Dr Suman Prinjha

Senior Research Advisor

School/Department: Population Health Sciences, Department of



I am a senior qualitative researcher and a psychotherapist (BACP registered). I joined University of Leicester in January 2022, where I work as a Senior Research Advisor with NIHR Research Design Service East Midlands (RDS) and Centre for Ethnic Health Research (CEHR). At the RDS I provide methodological advice, design support, and advice on ethnic minority inclusion in research. At the CEHR I support the design and delivery of research into health inequalities and ethnic minority health experiences. From 2001-2021, I worked at University of Oxford which I joined shortly after completing my PhD in anthropology at the London School of Economics. I have extensive experience in qualitative research methods including semi-structured interviews, illness narratives, focus groups, and ethnographic fieldwork. This includes interviews and focus groups in English, Punjabi and Urdu. As a psychotherapist I have worked in the NHS (primary care) and am currently in private practice. I am also Chair of a community counselling service, a BACP member organisation that provides free counselling to adults.


My research focuses on patients' experiences of illness and healthcare, and how these perspectives can be used to improve care, services, and medical education. I am also interested in the inclusion of ethnic minority groups in research, and the translation of research findings into accessible resources for patients, public and health professionals. My research with South Asian communities has included studies on developing culturally appropriate health information and experiences of type 2 diabetes. I have conducted 11 studies published on the award-winning, a health website that presents academic research findings to a general audience. This included conducting around 450 face-to-face interviews across the UK, analysing the data, and writing lay summaries and academic papers on patients' experiences of:

  • cancer and cancer screening (breast screening; breast cancer; DCIS; CIN3 and CGIN)
  • intensive care (patients’ and relatives’ experiences; organ donation)
  • long-term conditions (epilepsy; living with an indwelling urinary catheter)
  • orthopaedic surgery (partial knee replacement; keyhole shoulder surgery)
  • young people’s use and experiences of primary care 



Prinjha, S, Miah N, Ali E, Farmer A. (2020). Including seldom heard views in research: challenges, opportunities and recommendations from focus groups with British South Asian people with type 2 diabetes. BMC Medical Research Methodology (2020)20:157.

Prinjha S, Ricci-Cabello I, Newhouse N, Farmer, A. (2020). British South Asian patients perspectives on the relevance and acceptability of mobile health text messaging to support medication adherence for type 2 diabetes: qualitative study. JMIR Mhealth Uhealth 8(4):e15789.

Prinjha S, Chapple A, Feneley R, Mangnall J. Exploring the information needs of people living with a long-term indwelling urinary catheter: a qualitative study. Journal of Advanced Nursing 2016; 72(6), 1335-1346.

Chapple, A. Prinjha S, Salisbury H. How users of an indwelling urinary catheter talk about sex and sexuality: a qualitative study. British Journal of General Practice. 2014 Jun;64(623):e364-71.

Prinjha S, Chapple A. Research Review: Living with an indwelling catheter. Nursing Times 06.11.13 / Vol 109 No 44, 12-14.

Prinjha S, Evans J, Ziebland S, McPherson A. A mastectomy for something that wasn't even truly invasive cancer: Women's understandings of having a mastectomy for screen-detected DCIS, a qualitative study. Journal of Medical Screening. 2011;18(1):34-40.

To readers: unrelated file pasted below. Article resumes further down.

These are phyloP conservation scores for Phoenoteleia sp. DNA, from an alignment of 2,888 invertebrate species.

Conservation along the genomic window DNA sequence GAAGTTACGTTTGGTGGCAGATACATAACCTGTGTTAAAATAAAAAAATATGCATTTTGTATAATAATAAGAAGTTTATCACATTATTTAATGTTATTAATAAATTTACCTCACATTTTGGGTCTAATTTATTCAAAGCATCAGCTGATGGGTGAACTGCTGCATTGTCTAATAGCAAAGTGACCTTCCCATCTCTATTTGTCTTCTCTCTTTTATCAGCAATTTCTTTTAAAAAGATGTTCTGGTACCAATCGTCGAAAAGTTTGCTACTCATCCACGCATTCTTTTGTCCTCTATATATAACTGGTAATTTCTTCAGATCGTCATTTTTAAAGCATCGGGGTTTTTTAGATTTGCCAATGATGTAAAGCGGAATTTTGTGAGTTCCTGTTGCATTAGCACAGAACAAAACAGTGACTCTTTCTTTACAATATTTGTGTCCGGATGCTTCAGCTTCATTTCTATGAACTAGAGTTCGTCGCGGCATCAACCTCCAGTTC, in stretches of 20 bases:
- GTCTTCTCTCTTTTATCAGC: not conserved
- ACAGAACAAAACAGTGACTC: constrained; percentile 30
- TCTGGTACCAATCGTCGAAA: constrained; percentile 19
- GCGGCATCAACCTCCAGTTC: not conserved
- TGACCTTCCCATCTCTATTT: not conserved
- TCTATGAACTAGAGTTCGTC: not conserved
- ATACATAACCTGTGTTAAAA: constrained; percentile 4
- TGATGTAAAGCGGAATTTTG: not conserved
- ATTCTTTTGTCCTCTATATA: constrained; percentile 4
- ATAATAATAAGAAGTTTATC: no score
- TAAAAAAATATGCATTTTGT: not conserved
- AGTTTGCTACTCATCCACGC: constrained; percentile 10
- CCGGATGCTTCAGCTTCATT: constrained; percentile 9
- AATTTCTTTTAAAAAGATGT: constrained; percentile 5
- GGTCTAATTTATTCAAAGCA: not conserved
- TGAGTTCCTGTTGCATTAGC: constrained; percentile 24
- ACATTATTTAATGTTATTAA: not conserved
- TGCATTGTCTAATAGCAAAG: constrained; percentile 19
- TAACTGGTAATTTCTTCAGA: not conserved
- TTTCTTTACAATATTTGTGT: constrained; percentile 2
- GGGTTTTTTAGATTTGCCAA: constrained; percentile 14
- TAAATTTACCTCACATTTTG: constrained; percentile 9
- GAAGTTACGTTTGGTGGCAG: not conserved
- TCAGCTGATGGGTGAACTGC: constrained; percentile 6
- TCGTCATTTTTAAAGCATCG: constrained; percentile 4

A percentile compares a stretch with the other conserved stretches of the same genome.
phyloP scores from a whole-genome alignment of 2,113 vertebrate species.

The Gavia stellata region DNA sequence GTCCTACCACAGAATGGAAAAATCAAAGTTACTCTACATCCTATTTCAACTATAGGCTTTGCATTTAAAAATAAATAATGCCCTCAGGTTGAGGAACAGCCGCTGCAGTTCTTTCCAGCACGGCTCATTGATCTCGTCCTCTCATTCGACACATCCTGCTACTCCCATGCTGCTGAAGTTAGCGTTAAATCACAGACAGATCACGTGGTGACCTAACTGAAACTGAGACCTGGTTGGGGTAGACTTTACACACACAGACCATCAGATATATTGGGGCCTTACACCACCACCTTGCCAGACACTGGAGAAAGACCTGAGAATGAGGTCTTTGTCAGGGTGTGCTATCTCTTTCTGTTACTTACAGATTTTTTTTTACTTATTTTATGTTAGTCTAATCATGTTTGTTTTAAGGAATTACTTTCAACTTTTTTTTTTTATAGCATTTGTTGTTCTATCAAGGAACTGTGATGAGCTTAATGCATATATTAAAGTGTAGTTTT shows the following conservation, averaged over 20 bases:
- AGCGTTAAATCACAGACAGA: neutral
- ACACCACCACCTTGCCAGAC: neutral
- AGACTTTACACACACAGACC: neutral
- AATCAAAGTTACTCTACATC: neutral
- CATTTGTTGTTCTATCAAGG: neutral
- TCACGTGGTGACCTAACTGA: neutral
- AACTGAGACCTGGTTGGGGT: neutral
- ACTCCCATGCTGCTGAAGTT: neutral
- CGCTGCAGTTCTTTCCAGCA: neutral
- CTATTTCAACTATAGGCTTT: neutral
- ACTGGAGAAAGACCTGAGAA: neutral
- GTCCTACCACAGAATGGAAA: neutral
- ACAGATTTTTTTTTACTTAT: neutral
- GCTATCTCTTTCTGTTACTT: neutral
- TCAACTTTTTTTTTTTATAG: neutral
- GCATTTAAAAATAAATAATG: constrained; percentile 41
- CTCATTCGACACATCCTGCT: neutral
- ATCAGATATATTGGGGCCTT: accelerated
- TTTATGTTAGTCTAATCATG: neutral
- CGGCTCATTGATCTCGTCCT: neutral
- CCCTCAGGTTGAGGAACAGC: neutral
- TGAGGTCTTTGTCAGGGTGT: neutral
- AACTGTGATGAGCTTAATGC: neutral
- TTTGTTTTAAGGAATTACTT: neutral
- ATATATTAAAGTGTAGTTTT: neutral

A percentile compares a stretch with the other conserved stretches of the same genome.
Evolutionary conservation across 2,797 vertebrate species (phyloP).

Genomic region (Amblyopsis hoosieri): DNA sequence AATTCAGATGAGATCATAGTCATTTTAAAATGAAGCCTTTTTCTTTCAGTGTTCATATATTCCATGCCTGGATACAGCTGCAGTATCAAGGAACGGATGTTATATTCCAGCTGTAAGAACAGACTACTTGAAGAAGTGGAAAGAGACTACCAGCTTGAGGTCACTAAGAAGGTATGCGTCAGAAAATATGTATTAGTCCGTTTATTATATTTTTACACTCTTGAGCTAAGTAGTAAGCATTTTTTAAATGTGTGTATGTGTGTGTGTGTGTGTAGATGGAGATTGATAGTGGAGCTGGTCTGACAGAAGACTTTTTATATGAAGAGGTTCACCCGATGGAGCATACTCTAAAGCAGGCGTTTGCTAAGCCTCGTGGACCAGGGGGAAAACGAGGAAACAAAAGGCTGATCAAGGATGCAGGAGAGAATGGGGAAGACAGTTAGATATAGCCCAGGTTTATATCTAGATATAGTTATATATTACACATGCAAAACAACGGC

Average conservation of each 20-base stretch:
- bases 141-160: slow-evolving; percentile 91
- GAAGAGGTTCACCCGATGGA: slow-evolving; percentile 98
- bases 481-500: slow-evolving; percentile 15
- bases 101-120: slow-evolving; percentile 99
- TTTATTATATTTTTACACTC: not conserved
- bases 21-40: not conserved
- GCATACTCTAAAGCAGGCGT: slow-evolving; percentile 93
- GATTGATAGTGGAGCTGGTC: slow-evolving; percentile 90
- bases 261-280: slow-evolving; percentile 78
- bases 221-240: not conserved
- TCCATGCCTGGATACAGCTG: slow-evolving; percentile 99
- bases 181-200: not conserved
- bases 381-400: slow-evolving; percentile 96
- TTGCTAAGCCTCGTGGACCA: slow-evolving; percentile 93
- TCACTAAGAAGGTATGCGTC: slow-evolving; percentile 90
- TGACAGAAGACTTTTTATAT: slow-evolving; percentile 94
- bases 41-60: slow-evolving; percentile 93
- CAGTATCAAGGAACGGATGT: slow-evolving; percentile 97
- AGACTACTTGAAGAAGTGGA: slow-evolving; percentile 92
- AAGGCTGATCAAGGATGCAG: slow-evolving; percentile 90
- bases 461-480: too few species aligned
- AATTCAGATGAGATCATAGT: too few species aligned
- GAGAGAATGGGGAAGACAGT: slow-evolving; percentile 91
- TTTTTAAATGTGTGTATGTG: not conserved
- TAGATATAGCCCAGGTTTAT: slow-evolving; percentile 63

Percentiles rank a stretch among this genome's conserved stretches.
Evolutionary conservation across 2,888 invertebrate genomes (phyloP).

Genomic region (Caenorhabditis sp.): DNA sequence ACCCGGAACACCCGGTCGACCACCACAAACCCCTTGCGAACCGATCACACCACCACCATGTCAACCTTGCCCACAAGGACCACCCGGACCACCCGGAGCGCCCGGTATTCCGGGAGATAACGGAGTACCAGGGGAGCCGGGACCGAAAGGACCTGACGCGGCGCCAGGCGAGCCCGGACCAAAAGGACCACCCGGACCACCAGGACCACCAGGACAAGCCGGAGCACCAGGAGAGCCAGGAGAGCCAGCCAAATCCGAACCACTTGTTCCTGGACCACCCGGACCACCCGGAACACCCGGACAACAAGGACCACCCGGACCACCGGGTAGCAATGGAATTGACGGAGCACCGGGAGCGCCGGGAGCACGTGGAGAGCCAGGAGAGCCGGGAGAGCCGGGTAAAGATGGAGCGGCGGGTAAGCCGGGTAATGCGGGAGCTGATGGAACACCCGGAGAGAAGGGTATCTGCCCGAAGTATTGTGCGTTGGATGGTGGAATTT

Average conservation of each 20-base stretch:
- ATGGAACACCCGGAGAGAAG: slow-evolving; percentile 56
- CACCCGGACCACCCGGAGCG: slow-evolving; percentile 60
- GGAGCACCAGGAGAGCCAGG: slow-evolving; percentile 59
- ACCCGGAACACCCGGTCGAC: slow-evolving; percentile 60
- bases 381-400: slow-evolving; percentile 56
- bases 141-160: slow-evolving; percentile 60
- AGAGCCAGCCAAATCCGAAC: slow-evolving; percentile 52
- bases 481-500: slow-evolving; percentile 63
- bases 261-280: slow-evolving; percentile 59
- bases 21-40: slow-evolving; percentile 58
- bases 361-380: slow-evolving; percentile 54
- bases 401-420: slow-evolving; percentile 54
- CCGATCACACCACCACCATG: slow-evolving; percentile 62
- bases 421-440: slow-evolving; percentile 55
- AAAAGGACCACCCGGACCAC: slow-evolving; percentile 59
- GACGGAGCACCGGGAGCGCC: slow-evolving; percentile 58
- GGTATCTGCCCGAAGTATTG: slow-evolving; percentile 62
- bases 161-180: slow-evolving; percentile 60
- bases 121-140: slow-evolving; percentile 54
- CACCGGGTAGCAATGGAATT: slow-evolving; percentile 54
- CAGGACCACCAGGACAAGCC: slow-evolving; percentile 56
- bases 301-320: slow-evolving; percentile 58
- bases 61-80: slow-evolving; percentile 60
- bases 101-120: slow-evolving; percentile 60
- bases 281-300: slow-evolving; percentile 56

Prinjha S, Field K, Rowan K. What patients think about ICU follow-up services: a qualitative study. Critical Care 2009, 2009, 13:R46.

Prinjha S, Evans J, McPherson A. Women's information needs about ductal carcinoma in situ before mammographic screening and after diagnosis: a qualitative study. Journal of Medical Screening 2006; 13:110-114.

Prinjha S, Chapple A, Herheimer A, McPherson A. Many people with epilepsy want to know more: a qualitative study. Family Practice 2005; 22:435-441.

Ziebland S, Chapple C, Dumelow C, Evans J, Prinjha S, Rozmovits L. How the internet affects patients' experience of cancer: a qualitative study. British Medical Journal 2004; 328:564-567.



I am available to supervise doctoral students with an interest in qualitative research methods, patients' experiences, ethnic minority health, and health inequalities. Please feel free to contact me. 


I provide support, advice and guidance to MSc and PhD students, health professionals, and researchers on qualitative research methods, inclusive research, and conducting secondary analyses of qualitative data. I have taught on qualitative research methods in applied health and social care research, and conducting research with ethnic minority groups.

Media coverage

2022: Asian men seek ‘culturally sensitive’ accessible therapy: 

Stories in the national media featuring Healthtalk studies that I conducted:

Spinal Column: I don’t want to injure myself again: If addicts can give up heroin, then I can give up horses. Journalist: Melanie Reid. The Times Magazine 08/06/13 p.13

Spinal Column: My hip has settled down, my nails have stopped rotting, but my hands are depressingly clawed. Journalist: Melanie Reid. The Times Magazine  25/05/13  p. 11

Organ donation study:

Cervical abnormalities: CIN3 and CGIN study: 

DCIS study:

Intensive care study:


Postgraduate Diploma in Counselling and Psychotherapy, University of East London

PhD Social Anthropology, London School of Economics

MSc Social Anthropology, University of Edinburgh

BSc Sociology and Social Psychology, University of Bradford

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